Wallabies coach Michael Cheika has admitted that his side has struggled with self-belief and have been hindered by a fear of failure.
Australia have won just three of their nine Tests this year, struggling to find consistency on the field.
The side showed a glimpse of the potential they possess when everything falls into place with an astonishing comeback victory against Argentina last weekend.
Cheika’s side went into the sheds trailing 31-7 and after a vicious spray at halftime emerged 45-34 victors on the other side of the hooter.
“I’m not really up on social media or media, I don’t really read a lot of it, but players do, you know, they read all that stuff,” Cheika said on the Fox Rugby Podcast earlier this week.
“It gets in their head and it hasn’t been going great and so they don’t think they’re great and then as soon as something happens in the game, negative, which it did early on, you start to get a bit narrow in your view and you start to fear failing — as opposed to going out there to do what you need to do to perform.
“And then as a consequence, win.”
“It’s about… making sure that physically you’re ready, you’ve done the work and you’re ready and — I know this sounds crazy — but you’re ready to fail,” Cheika said.
“You’ve prepared so well that if failure happens there’s nothing you can do about it.
“So you’re not worried about it, you’re not scared of it.”
Cheika added that he understands the frustration of the Australian public, and signalled that the coaching structure would undergo some changes.
“Before you just go chopping guys or changing things around, you need to understand what we need to change internally to make a difference,” Cheika told Fox Sports.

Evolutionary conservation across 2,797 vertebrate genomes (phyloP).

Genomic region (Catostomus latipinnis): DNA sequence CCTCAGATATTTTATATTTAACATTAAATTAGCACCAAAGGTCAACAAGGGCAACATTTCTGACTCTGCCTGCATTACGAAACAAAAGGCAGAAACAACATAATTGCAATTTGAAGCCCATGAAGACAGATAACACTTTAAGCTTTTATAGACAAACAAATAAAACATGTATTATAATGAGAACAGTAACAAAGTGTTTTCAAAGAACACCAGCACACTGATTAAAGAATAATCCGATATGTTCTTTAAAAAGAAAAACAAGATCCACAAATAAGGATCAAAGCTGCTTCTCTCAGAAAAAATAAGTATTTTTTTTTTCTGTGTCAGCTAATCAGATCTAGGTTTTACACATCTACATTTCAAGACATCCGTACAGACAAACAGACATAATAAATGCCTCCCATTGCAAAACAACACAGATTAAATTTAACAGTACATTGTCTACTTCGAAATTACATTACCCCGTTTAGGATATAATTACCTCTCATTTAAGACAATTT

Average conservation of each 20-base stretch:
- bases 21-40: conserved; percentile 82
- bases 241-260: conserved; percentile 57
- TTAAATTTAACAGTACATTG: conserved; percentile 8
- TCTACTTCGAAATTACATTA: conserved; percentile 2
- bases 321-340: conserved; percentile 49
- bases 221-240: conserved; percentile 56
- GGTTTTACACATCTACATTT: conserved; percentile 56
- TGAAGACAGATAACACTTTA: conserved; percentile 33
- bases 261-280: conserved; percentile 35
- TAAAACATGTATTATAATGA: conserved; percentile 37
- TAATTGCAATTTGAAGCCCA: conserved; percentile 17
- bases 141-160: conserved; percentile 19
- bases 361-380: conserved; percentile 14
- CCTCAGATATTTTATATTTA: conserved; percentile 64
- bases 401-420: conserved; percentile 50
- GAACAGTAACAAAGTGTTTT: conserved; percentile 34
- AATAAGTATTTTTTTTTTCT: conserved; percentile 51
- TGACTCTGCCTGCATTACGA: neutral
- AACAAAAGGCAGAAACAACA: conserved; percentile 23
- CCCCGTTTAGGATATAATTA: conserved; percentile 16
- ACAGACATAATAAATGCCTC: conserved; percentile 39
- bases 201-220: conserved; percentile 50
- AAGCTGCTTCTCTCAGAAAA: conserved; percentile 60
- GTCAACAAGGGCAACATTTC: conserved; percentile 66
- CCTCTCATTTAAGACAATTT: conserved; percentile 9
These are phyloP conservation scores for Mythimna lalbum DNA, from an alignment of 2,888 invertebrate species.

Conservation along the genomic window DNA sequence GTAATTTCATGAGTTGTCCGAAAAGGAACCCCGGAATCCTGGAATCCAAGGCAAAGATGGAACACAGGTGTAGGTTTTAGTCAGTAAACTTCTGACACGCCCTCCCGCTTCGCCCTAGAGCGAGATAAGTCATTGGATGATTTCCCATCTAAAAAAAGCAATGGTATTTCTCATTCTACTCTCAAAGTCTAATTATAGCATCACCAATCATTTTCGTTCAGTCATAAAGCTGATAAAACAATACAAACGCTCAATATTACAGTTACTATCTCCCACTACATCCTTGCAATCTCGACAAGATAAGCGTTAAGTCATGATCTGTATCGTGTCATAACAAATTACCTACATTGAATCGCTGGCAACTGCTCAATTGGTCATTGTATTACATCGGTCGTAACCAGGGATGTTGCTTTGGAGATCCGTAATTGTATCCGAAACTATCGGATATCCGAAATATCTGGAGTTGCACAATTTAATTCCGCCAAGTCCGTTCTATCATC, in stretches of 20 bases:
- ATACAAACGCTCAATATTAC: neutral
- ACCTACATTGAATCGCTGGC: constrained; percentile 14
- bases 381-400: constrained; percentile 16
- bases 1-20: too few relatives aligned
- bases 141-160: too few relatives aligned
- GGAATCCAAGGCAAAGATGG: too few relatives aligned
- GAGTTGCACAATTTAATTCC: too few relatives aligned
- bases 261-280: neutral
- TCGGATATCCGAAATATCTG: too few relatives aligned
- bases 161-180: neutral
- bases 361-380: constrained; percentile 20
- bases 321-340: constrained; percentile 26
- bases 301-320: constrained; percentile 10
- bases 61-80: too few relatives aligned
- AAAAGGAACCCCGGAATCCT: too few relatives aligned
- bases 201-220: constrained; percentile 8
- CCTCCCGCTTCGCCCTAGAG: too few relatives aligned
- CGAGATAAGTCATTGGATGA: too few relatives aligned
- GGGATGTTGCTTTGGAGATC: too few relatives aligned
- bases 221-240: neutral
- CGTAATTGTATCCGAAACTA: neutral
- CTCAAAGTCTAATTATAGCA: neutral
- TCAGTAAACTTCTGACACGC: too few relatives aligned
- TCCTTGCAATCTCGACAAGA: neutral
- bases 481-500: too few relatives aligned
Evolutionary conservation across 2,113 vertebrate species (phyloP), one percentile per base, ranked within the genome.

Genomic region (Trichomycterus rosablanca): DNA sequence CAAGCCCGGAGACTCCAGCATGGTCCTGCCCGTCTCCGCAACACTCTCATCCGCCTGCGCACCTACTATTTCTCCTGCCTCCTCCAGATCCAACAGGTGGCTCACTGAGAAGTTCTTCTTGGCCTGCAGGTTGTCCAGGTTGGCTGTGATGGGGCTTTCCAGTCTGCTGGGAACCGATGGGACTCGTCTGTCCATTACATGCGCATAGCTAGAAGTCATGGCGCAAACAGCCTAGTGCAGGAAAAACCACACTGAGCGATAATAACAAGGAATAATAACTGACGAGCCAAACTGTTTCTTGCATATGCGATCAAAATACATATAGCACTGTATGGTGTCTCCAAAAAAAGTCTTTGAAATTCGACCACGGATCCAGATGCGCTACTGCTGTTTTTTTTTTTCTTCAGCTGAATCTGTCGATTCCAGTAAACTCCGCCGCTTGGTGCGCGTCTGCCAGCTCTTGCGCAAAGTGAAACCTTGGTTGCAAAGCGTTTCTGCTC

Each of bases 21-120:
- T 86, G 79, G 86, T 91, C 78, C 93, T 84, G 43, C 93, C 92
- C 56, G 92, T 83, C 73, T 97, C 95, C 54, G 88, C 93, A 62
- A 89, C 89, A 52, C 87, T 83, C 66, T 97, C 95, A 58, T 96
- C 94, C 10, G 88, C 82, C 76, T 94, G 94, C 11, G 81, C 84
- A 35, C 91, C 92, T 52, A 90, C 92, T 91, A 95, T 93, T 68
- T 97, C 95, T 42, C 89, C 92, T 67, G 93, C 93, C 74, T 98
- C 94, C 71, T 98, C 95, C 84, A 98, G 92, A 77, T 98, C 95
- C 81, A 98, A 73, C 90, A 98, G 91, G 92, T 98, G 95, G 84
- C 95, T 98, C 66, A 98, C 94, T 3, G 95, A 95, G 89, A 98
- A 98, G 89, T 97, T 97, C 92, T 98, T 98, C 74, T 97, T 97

“Because maybe what we were doing before hasn’t achieved the same outcomes.
“You need to look at how you can change — me, the coaches, other members of staff, players as well — can change and give the opportunity for changes to sink in and make a difference.”
When asked about his now-famous halftime speech, Cheika deflected credit and put the focus on the players.
“I would say a lot of thoughts were going through their head — a lack of confidence, a lack of belief.
“There was no technical information.
“When you do lose confidence or you get blocked, it stops you from doing what you know.
“Your automatic system takes over and you get very narrow.
“What they had to do is understand that this is personal, let’s do what we know how to do and do it as best we can and see what happens.
“I know there’s been a lot of arrows and bullets flying but I’m connected to them.
“I know they’ve been struggling and it’s up to me to get them up and get them going again and that’s going to be on the agenda when we get to Japan.”
Cheika will be hoping the momentum from the Wallabies’ outstanding second half against Argentina carries over for his side’s next Test.
The Wallabies face the All Blacks – a team that outscored them 78-25 across their two previous meetings – in the third Bledisloe Test later this month.
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